Top Pence Aides Quietly Jump Ship Following Trump's Latest Controversy.
Vice President Mike Pence's chief lawyer and domestic policy director are leaving his office at the beginning of the new year, according to four sources familiar with the staff turnover.
The moves come amid high tensions and staff turnover in the Trump administration thanks to the ongoing Russia probe and a new tell-all book about West Wing happenings.
"These moves have been in the works for weeks," the vice president's communications director confirmed to CNN.
CNN has learned that longtime senior staffers Mark Paoletta and Daris Meeks are leaving Pence's office. The announcement was made by chief of staff Nick Ayers in a staff meeting at the beginning of the week.
Paoletta and Meeks' departures follow two other top Pence aides who have left the Office of the Vice President: chief of staff Josh Pitcock and press secretary Marc Lotter. The vice president's staff is considerably smaller than the West Wing, making the departures a more notable shift at the beginning of the new year.
Paoletta serves as Pence's chief counsel, the top lawyer in his office. In his role, he advised on all legal matters. Paoletta was "very involved" in helping with the Neil Gorsuch Supreme Court nomination, according to one source familiar with his position.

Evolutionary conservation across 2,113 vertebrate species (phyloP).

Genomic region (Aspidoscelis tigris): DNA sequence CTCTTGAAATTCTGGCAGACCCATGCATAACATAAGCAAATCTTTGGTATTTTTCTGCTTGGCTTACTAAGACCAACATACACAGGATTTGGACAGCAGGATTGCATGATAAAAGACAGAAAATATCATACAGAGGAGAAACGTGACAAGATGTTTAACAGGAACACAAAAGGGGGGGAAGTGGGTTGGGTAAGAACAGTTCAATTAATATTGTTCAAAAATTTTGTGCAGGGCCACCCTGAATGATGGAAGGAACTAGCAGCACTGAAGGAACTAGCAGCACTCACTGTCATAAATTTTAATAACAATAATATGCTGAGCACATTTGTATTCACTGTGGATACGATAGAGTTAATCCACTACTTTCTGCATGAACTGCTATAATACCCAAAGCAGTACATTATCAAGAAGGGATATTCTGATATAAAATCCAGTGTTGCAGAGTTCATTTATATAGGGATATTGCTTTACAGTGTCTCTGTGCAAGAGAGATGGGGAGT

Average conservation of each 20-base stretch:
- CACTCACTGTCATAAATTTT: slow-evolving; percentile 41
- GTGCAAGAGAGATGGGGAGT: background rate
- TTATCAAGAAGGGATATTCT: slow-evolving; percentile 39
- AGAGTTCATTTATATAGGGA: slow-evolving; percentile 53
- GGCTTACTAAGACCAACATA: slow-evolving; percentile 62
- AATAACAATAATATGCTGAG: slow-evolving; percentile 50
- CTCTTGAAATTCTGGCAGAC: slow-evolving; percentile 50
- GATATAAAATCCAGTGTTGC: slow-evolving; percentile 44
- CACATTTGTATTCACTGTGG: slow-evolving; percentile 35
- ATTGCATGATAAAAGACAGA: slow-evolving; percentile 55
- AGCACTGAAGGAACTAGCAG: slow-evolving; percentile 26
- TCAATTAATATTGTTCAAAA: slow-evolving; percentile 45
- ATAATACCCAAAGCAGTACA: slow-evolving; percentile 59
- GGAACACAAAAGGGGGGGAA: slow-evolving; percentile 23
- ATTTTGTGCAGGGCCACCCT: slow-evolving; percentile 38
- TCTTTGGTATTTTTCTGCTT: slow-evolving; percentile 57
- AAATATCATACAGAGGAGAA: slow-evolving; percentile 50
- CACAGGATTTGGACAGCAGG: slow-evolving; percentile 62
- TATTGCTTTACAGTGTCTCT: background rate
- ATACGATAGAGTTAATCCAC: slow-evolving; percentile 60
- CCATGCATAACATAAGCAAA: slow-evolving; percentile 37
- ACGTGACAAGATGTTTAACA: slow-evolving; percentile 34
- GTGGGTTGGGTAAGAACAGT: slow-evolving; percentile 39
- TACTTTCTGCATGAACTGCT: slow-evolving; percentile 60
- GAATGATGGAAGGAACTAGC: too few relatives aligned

Not only did Paoletta work on the Trump transition, but he also served as an outside counsel for Pence when he was a congressman. Paoletta is a high-profile lawyer in Washington who has served inside the government and a partner at the law firm DLA Piper. He will remain in the administration as the counsel for the Office of Management and Budget, according to one person familiar with the matter.
Meeks serves as Pence's director of domestic policy, another top position. He advised Pence on major issues such as tax reform and health care reform this last year. Meeks is expected to go back into the private sector, according to two people with knowledge of his plans.
One source added that Meeks helped on the Trump-Pence campaign in the summer of 2016, and also on the Trump transition. Meeks' departure is also notable because he is a longtime Pence aide. He served as a congressional aide when Pence was as an Indiana congressman.
Matt Morgan, who serves on the vice president's staff as a deputy counsel, will be assuming the chief counsel role, according to two sources with knowledge. Both Paoletta and Morgan advised the vice president on the now-defunct voter fraud commission, which Pence chaired.
"Daris Meeks and Mark Paoletta served the vice president's office with honor and distinction," said Alyssa Farah, Pence's press secretary. "Both were instrumental in setting up the vice president's operation for success in its first year. ... The vice president is grateful for their service."